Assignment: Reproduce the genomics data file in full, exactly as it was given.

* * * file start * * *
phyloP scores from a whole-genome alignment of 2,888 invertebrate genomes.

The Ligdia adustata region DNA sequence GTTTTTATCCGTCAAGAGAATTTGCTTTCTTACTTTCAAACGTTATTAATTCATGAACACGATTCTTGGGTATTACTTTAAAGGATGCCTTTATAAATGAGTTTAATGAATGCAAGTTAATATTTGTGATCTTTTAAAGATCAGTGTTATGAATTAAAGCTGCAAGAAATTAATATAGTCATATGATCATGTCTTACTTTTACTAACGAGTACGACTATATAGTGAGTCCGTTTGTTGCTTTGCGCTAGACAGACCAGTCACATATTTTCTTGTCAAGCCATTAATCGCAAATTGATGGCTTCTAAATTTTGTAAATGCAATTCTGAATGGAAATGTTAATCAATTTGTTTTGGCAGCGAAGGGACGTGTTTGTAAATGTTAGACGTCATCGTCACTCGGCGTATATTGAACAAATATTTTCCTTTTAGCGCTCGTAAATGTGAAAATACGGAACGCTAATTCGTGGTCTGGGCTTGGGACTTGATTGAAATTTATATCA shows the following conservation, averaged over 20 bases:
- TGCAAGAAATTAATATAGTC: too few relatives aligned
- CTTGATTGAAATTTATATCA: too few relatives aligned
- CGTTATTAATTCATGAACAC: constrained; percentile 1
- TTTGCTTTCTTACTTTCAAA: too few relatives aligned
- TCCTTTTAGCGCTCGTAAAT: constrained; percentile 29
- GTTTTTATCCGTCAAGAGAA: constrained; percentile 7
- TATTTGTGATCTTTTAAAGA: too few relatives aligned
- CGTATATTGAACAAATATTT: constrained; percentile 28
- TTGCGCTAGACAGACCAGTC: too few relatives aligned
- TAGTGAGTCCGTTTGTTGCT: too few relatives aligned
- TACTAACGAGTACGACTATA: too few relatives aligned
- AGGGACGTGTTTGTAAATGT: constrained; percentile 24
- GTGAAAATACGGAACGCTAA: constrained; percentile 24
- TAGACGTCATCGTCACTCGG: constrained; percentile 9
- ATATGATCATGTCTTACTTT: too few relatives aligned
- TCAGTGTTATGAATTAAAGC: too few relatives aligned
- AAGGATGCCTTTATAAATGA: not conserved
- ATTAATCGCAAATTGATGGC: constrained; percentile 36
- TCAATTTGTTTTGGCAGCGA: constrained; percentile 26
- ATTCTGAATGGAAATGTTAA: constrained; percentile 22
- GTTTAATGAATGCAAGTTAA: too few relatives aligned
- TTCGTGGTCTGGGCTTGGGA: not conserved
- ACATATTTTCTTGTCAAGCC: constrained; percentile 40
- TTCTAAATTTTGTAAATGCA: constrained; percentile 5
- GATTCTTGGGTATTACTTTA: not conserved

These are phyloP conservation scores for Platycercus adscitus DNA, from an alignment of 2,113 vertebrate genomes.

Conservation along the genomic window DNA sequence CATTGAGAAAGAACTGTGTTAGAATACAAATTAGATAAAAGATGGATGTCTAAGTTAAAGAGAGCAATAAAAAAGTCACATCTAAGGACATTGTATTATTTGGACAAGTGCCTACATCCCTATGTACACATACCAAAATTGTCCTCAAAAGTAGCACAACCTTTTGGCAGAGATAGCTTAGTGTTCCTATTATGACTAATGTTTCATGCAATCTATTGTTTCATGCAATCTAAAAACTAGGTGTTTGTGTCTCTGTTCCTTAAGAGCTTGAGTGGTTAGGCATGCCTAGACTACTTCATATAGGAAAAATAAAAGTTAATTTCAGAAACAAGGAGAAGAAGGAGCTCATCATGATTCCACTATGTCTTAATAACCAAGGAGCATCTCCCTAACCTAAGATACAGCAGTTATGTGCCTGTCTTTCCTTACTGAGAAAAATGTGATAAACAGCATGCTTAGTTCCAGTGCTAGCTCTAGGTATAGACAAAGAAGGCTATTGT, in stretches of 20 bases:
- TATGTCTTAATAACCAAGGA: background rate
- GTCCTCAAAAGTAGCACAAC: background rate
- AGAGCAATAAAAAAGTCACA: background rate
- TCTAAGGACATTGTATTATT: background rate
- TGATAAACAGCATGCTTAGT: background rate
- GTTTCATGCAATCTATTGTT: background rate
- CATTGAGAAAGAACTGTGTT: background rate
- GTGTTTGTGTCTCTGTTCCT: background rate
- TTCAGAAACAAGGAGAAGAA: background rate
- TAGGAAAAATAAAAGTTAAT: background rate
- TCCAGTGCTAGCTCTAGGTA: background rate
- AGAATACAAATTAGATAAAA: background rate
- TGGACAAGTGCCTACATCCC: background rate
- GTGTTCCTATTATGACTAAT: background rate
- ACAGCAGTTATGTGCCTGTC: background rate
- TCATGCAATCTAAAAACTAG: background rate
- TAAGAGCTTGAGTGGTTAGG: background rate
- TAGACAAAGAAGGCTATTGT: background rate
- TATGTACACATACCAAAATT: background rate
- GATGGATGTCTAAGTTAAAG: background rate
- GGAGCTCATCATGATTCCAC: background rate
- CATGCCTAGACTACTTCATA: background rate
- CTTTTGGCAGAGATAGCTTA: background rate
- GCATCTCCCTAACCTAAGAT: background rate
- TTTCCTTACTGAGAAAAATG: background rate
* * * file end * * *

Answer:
phyloP scores from a whole-genome alignment of 2,888 invertebrate genomes.

The Ligdia adustata region DNA sequence GTTTTTATCCGTCAAGAGAATTTGCTTTCTTACTTTCAAACGTTATTAATTCATGAACACGATTCTTGGGTATTACTTTAAAGGATGCCTTTATAAATGAGTTTAATGAATGCAAGTTAATATTTGTGATCTTTTAAAGATCAGTGTTATGAATTAAAGCTGCAAGAAATTAATATAGTCATATGATCATGTCTTACTTTTACTAACGAGTACGACTATATAGTGAGTCCGTTTGTTGCTTTGCGCTAGACAGACCAGTCACATATTTTCTTGTCAAGCCATTAATCGCAAATTGATGGCTTCTAAATTTTGTAAATGCAATTCTGAATGGAAATGTTAATCAATTTGTTTTGGCAGCGAAGGGACGTGTTTGTAAATGTTAGACGTCATCGTCACTCGGCGTATATTGAACAAATATTTTCCTTTTAGCGCTCGTAAATGTGAAAATACGGAACGCTAATTCGTGGTCTGGGCTTGGGACTTGATTGAAATTTATATCA shows the following conservation, averaged over 20 bases:
- TGCAAGAAATTAATATAGTC: too few relatives aligned
- CTTGATTGAAATTTATATCA: too few relatives aligned
- CGTTATTAATTCATGAACAC: constrained; percentile 1
- TTTGCTTTCTTACTTTCAAA: too few relatives aligned
- TCCTTTTAGCGCTCGTAAAT: constrained; percentile 29
- GTTTTTATCCGTCAAGAGAA: constrained; percentile 7
- TATTTGTGATCTTTTAAAGA: too few relatives aligned
- CGTATATTGAACAAATATTT: constrained; percentile 28
- TTGCGCTAGACAGACCAGTC: too few relatives aligned
- TAGTGAGTCCGTTTGTTGCT: too few relatives aligned
- TACTAACGAGTACGACTATA: too few relatives aligned
- AGGGACGTGTTTGTAAATGT: constrained; percentile 24
- GTGAAAATACGGAACGCTAA: constrained; percentile 24
- TAGACGTCATCGTCACTCGG: constrained; percentile 9
- ATATGATCATGTCTTACTTT: too few relatives aligned
- TCAGTGTTATGAATTAAAGC: too few relatives aligned
- AAGGATGCCTTTATAAATGA: not conserved
- ATTAATCGCAAATTGATGGC: constrained; percentile 36
- TCAATTTGTTTTGGCAGCGA: constrained; percentile 26
- ATTCTGAATGGAAATGTTAA: constrained; percentile 22
- GTTTAATGAATGCAAGTTAA: too few relatives aligned
- TTCGTGGTCTGGGCTTGGGA: not conserved
- ACATATTTTCTTGTCAAGCC: constrained; percentile 40
- TTCTAAATTTTGTAAATGCA: constrained; percentile 5
- GATTCTTGGGTATTACTTTA: not conserved

These are phyloP conservation scores for Platycercus adscitus DNA, from an alignment of 2,113 vertebrate genomes.

Conservation along the genomic window DNA sequence CATTGAGAAAGAACTGTGTTAGAATACAAATTAGATAAAAGATGGATGTCTAAGTTAAAGAGAGCAATAAAAAAGTCACATCTAAGGACATTGTATTATTTGGACAAGTGCCTACATCCCTATGTACACATACCAAAATTGTCCTCAAAAGTAGCACAACCTTTTGGCAGAGATAGCTTAGTGTTCCTATTATGACTAATGTTTCATGCAATCTATTGTTTCATGCAATCTAAAAACTAGGTGTTTGTGTCTCTGTTCCTTAAGAGCTTGAGTGGTTAGGCATGCCTAGACTACTTCATATAGGAAAAATAAAAGTTAATTTCAGAAACAAGGAGAAGAAGGAGCTCATCATGATTCCACTATGTCTTAATAACCAAGGAGCATCTCCCTAACCTAAGATACAGCAGTTATGTGCCTGTCTTTCCTTACTGAGAAAAATGTGATAAACAGCATGCTTAGTTCCAGTGCTAGCTCTAGGTATAGACAAAGAAGGCTATTGT, in stretches of 20 bases:
- TATGTCTTAATAACCAAGGA: background rate
- GTCCTCAAAAGTAGCACAAC: background rate
- AGAGCAATAAAAAAGTCACA: background rate
- TCTAAGGACATTGTATTATT: background rate
- TGATAAACAGCATGCTTAGT: background rate
- GTTTCATGCAATCTATTGTT: background rate
- CATTGAGAAAGAACTGTGTT: background rate
- GTGTTTGTGTCTCTGTTCCT: background rate
- TTCAGAAACAAGGAGAAGAA: background rate
- TAGGAAAAATAAAAGTTAAT: background rate
- TCCAGTGCTAGCTCTAGGTA: background rate
- AGAATACAAATTAGATAAAA: background rate
- TGGACAAGTGCCTACATCCC: background rate
- GTGTTCCTATTATGACTAAT: background rate
- ACAGCAGTTATGTGCCTGTC: background rate
- TCATGCAATCTAAAAACTAG: background rate
- TAAGAGCTTGAGTGGTTAGG: background rate
- TAGACAAAGAAGGCTATTGT: background rate
- TATGTACACATACCAAAATT: background rate
- GATGGATGTCTAAGTTAAAG: background rate
- GGAGCTCATCATGATTCCAC: background rate
- CATGCCTAGACTACTTCATA: background rate
- CTTTTGGCAGAGATAGCTTA: background rate
- GCATCTCCCTAACCTAAGAT: background rate
- TTTCCTTACTGAGAAAAATG: background rate